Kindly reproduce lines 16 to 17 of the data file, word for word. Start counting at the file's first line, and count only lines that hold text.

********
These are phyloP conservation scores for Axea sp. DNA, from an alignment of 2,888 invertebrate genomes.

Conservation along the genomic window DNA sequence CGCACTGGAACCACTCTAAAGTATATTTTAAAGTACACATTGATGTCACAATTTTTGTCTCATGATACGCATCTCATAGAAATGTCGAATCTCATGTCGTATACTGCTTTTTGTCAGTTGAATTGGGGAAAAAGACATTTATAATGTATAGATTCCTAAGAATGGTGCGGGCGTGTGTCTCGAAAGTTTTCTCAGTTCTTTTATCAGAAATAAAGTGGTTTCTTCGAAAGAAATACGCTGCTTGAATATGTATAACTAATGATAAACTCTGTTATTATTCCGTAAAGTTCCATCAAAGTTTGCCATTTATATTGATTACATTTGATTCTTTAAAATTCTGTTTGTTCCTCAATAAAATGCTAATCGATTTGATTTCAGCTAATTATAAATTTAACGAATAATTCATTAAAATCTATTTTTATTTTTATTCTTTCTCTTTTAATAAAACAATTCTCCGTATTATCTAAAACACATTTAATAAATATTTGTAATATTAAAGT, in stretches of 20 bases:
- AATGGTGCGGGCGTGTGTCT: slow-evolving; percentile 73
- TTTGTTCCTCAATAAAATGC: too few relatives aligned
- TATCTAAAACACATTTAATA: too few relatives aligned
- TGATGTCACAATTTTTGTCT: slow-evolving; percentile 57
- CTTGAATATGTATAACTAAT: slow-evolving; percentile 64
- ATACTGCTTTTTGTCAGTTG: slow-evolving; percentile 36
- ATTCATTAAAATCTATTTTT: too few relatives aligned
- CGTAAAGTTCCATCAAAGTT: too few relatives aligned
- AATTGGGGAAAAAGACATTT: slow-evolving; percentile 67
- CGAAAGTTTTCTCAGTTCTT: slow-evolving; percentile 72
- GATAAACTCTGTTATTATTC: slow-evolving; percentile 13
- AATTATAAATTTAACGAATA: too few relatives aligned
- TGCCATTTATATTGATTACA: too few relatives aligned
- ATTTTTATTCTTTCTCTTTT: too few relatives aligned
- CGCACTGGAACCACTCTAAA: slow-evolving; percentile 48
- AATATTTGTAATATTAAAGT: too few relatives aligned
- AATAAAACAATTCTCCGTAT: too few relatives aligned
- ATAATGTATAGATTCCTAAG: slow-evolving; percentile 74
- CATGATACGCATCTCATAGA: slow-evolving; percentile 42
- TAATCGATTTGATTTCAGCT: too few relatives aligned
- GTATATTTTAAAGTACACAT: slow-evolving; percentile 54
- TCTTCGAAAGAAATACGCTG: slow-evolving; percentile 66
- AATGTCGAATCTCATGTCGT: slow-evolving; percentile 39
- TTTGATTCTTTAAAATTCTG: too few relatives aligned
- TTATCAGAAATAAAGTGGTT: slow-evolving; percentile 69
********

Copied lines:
- ATTTTTATTCTTTCTCTTTT: too few relatives aligned
- CGCACTGGAACCACTCTAAA: slow-evolving; percentile 48